- recognise and treat patients with anaesthetic perioperative complications of orthopaedic surgery; and
- deliver perioperative anaesthetic care to adult patients who are ASA grade 1-3 and in need of uncomplicated elective and emergency orthopaedic or trauma surgery to the upper and lower limbs – including open reduction internal fixation surgery, and surgery for a fracture neck of femur, under distant supervision.
Trainees should gain knowledge of anaesthesia in children under one year of age, and must complete child protection training. Trainees should be able to show that they can correctly perform
- correct sizing and insertion of airway devices such as tracheal tubes and oral airways;
- the ventilation of an apnoeic child using a bag and mask with or without an oral airway; and
- the intubating of a child using the most suitably-sized tracheal tube, placed at the proper length.
Trainees should be able to maintain anaesthesia in a child who is spontaneously breathing using a facemask during short surgical operations of less than 15 minutes.
It is particularly important that trainees are aware that non-accidental injury is not uncommon. They should therefore be able to recall the local procedures for safeguarding children.
Trainees should be competent in assessing and managing patients with acute post-operative and non-postoperative pain, as well as chronic pain in adults. They should recognise the special circumstances regarding the assessment and management of pain in children, the elderly, and patients with communication difficulties. They should also be able to show they understand the basic principles of post-operative pain relief in these patients.
Trainees should be able to:
- explain the main factors influencing patient outcomes that are related to the patient, anaesthetics, and also surgery;
- describe the benefits of multidisciplinary care, centered around the patient;
- deliver high-quality preoperative assessment, investigation, and perioperative management to patients who are ASA grade 1-3 for both elective and emergency procedures – there should be an emphasis on the management of patients with co-morbidities perioperatively;
- deliver of high-quality anaesthetic care, individualized for ASA grade 1-2(E) patients, with a focus on optimising their experience and outcomes; and
- plan and implement care that is individualised and high quality for these patients.
Trainees should be competent in performing blocks, and therefore capable of obtaining consent from patients for regional anaesthesia. They should be able to
- create a safe and supportive environment for patients who are awake or sedated in the operating theatre,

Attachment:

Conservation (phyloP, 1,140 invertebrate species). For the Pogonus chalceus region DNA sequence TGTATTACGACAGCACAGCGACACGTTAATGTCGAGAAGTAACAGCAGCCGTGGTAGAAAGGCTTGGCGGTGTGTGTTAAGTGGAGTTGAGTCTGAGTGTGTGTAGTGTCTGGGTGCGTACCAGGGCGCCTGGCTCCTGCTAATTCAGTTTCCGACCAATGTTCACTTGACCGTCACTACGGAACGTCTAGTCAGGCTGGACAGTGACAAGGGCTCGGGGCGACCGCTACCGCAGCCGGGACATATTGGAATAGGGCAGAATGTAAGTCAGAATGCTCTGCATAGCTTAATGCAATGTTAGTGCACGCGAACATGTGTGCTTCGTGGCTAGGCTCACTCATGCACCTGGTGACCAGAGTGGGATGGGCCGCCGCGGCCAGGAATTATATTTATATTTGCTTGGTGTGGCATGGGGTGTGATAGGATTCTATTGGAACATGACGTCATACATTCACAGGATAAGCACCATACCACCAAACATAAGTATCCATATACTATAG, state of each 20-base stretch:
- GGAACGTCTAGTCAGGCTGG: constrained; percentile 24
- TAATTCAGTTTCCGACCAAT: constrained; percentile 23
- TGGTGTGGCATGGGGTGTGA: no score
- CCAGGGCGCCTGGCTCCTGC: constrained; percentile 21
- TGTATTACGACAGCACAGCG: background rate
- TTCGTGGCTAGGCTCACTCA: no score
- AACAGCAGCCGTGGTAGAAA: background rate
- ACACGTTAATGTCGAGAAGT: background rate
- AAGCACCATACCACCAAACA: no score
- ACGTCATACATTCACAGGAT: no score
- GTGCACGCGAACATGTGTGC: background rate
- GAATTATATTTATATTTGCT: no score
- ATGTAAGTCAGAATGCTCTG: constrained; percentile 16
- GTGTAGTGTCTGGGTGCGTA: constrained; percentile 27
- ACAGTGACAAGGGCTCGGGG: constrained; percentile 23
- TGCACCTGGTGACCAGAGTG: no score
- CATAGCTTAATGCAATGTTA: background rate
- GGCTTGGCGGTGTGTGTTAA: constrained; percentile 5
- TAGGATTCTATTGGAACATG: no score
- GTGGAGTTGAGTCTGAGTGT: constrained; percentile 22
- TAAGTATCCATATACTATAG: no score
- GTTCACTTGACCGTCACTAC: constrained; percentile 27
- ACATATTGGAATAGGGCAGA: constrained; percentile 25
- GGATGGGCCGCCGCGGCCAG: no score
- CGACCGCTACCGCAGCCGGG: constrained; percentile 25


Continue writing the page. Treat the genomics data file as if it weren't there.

- perform regional and local anaesthetic procedures,
- conduct spinal and lumbar epidural blockade,
- perform simple upper and lower limb peripheral nerve blocks under direct senior supervision, and
- identify peripheral nerves using a peripheral nerve stimulator or ultrasound.
Trainees should show that they clearly understand how to safely discharge patients from recovery after surgery under a regional block. They should also recognise that they must receive supervised training, and have passed the necessary assessments, before attempting blocks. They should also accept patients’ rights to refuse regional anaesthesia, even though it might be more advantageous from a clinical perspective for them to undergo regional blockade.
Trainees should show they can safely perform blocks, including marking the side of surgery, and also the site of the regional technique. They should also have fastidious sterile technique, and be able to safely and effectively establish spinal and lumbar epidural blocks, managing under distant supervision any immediate complications in patients who are ASA grade 1-2. As a result, they should be capable of demonstrating how to safely and effectively establish a simple nerve block.
Trainees should gain a thorough understanding of conscious sedation, and the risks of deeper levels of sedation. They should therefore be able to describe the differences between the two, and the risks to patient safety. They should also understand the dangers of using multiple sedative drugs, particularly in elderly patients, and manage any side effects quickly – ensuring patient safety at all times. It is also important that trainees are able to deliver pharmacological sedation safely, and know their own limitations.
All trainees are expected to be able to provide safe and effective sedation using a maximum of two short-acting anaesthetic drugs to adult patients who are ASA grade 1-2, under the age of 80.
Trauma and Stabilization
Trainees should understand how to manage patients with trauma, recognise when they have immediate, life-threatening conditions, and prioritise their treatment. They should also understand the principles of prioritising patients with multiple trauma, including the management of their airway.